WorkSafe had not given evidence of what happened behind the boardroom door. WorkSafe had not sought board or management meeting minutes relating to internal decision making. There was no evidence about the directors’ individual responsibilities, such as whether the board had agreed that one director would be specifically responsible for looking into whether and what expert advice WML should take.

Each of the charges against the Buttles were dismissed.

Our thoughts

The case provides some insight into what sort of evidence will be required when bringing charges for breach of an officer’s due diligence duty, particularly where the officer charged is just one of a number of board members. Directors should also be aware of the liability they may face where their individual responsibilities include specific oversight of health and safety-related matters, such as where the board has agreed that individual director will oversee health and safety governance or management.

The Sullivan brothers[2]

On another brotherly note, William and Steven Sullivan were recently sentenced to prison for their conduct during a WorkSafe investigation into a workplace health and safety incident.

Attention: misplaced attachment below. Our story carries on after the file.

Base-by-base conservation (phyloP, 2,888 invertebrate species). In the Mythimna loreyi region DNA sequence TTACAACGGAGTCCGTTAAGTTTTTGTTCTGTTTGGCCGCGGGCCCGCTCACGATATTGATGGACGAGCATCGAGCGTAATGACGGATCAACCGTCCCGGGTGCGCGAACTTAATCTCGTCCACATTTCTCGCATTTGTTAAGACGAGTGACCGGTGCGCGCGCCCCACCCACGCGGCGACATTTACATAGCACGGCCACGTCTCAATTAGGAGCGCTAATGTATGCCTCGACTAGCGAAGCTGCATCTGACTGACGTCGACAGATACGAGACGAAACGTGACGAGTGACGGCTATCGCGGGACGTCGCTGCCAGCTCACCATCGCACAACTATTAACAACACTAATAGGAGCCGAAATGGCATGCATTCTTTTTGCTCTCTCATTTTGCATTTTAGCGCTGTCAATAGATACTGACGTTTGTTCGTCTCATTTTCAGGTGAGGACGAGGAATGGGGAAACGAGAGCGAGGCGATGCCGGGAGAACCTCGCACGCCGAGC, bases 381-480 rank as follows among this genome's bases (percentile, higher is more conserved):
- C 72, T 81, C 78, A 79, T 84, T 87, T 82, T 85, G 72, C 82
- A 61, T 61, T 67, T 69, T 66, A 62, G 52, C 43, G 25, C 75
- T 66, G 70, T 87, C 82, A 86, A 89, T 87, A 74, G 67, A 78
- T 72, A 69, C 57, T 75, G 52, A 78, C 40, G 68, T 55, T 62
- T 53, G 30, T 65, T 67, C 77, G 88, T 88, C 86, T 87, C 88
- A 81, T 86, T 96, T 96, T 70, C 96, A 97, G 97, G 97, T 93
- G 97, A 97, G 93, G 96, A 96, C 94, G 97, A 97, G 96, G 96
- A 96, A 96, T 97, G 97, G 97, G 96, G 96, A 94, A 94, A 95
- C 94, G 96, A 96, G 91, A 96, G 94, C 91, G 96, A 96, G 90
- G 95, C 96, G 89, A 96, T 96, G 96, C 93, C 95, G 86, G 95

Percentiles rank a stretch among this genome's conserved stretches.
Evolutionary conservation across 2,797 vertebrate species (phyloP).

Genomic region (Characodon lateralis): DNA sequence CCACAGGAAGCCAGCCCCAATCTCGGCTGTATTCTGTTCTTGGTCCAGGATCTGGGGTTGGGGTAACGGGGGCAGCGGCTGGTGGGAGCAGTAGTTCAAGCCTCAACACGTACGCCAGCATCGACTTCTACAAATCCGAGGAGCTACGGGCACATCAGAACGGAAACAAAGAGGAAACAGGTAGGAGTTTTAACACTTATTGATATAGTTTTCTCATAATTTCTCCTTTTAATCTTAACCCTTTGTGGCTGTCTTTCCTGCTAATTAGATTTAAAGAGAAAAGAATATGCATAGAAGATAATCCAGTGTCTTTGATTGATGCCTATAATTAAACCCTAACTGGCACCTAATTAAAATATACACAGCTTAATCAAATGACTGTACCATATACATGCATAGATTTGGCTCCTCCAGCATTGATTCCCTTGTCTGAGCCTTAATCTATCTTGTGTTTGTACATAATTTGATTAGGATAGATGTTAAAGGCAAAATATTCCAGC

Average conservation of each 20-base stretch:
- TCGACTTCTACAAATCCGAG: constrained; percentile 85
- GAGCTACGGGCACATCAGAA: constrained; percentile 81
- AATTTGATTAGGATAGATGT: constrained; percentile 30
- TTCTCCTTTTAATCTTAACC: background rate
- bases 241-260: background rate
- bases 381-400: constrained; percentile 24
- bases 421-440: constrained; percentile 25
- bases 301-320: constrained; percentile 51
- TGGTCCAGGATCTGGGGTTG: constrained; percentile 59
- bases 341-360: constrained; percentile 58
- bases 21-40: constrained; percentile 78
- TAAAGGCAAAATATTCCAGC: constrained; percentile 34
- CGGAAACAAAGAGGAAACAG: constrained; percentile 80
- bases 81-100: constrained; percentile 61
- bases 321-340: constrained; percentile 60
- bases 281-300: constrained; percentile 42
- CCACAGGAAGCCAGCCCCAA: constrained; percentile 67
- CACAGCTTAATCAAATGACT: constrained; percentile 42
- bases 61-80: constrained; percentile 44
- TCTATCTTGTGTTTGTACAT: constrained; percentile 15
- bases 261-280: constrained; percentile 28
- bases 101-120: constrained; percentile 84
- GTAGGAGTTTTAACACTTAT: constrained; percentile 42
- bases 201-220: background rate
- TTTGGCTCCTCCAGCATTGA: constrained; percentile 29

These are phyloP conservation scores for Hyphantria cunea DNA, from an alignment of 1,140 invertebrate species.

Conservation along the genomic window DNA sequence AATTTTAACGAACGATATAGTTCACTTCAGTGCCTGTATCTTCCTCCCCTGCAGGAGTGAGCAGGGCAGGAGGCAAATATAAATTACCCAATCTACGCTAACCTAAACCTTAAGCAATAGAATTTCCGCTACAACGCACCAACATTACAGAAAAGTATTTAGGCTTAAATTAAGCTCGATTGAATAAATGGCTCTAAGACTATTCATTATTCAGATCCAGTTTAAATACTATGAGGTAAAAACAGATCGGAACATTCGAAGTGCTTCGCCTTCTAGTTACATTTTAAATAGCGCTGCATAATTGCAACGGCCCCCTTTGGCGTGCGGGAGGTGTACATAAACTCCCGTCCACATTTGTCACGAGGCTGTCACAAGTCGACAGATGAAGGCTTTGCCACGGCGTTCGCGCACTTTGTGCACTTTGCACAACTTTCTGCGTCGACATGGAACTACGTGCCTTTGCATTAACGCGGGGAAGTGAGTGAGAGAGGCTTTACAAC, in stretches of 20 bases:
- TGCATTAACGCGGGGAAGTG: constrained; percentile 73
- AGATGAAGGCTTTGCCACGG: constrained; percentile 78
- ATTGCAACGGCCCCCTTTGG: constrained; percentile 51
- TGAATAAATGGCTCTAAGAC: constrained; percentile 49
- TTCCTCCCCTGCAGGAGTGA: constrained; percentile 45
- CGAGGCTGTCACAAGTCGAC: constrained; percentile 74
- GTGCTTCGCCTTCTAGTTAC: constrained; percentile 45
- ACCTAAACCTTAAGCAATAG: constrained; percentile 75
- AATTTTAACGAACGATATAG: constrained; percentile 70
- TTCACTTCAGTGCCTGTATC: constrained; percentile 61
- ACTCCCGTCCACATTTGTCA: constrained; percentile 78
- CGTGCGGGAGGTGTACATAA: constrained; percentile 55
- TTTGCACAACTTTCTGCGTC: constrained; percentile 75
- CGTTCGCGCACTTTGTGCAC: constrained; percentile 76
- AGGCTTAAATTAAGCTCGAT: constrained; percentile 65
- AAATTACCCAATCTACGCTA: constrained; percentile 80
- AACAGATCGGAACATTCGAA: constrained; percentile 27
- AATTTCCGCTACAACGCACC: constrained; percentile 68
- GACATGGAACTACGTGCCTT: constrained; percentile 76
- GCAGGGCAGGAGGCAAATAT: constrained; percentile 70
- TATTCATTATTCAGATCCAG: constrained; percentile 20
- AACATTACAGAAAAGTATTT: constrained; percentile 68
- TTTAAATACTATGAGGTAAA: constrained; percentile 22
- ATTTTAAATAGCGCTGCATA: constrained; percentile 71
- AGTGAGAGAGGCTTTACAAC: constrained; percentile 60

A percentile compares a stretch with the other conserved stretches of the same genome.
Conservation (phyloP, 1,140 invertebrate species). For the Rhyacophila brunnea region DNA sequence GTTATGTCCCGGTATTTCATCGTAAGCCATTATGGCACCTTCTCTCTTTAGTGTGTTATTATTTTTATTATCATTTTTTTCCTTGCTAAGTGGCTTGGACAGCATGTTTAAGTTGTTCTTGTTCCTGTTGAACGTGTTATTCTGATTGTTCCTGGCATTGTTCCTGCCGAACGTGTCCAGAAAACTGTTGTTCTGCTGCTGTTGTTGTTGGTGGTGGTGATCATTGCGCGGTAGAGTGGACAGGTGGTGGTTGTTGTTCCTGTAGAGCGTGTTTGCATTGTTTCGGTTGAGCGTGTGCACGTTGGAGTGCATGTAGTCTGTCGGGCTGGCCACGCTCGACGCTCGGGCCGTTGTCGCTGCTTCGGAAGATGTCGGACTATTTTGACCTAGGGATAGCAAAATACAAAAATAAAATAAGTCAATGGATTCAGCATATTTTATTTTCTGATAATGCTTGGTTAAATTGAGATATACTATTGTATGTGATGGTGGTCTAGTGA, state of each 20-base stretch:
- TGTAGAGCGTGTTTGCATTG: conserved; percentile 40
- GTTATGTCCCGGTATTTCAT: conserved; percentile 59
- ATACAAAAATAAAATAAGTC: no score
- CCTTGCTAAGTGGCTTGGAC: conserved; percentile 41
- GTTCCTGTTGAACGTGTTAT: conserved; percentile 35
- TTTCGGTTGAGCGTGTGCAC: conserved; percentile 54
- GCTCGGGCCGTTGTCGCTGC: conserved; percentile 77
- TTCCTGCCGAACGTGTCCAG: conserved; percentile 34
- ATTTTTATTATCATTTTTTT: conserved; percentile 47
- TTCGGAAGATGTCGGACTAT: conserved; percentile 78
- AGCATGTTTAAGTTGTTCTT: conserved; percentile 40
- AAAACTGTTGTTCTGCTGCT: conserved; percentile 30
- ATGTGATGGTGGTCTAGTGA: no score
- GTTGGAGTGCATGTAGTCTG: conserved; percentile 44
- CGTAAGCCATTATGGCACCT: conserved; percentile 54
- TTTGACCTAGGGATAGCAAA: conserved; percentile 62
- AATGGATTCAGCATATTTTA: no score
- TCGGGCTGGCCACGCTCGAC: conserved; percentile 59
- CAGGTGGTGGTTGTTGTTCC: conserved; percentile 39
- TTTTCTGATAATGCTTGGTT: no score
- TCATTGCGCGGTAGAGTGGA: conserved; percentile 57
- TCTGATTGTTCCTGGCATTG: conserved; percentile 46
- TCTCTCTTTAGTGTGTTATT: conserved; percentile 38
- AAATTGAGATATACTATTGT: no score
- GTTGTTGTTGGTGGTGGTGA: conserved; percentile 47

WorkSafe investigated a workplace incident at Aimex Limited where an employee was overcome with brake cleaner fumes and passed out. As a result, the employee suffered a hypoxic brain injury and continues to suffer the effects.

Five days prior to the incident, another employee had carried out the exact same task, but managed to escape from the enclosed boat hull when they began to feel lightheaded. The employee had made a note of the incident on their timesheet, and completed an incident report for William Sullivan (the Health and Safety Officer). Despite William recording on the incident report that the potential consequences of the incident were “significant”, Aimex took no steps to remedy the situation.

WorkSafe was informed of the first incident during the investigation, and requested the incident report on numerous occasions. Aimex denied it existed, stating it had reviewed its records and could not locate the incident report. William similarly denied any knowledge of the incident or the existence of an incident report.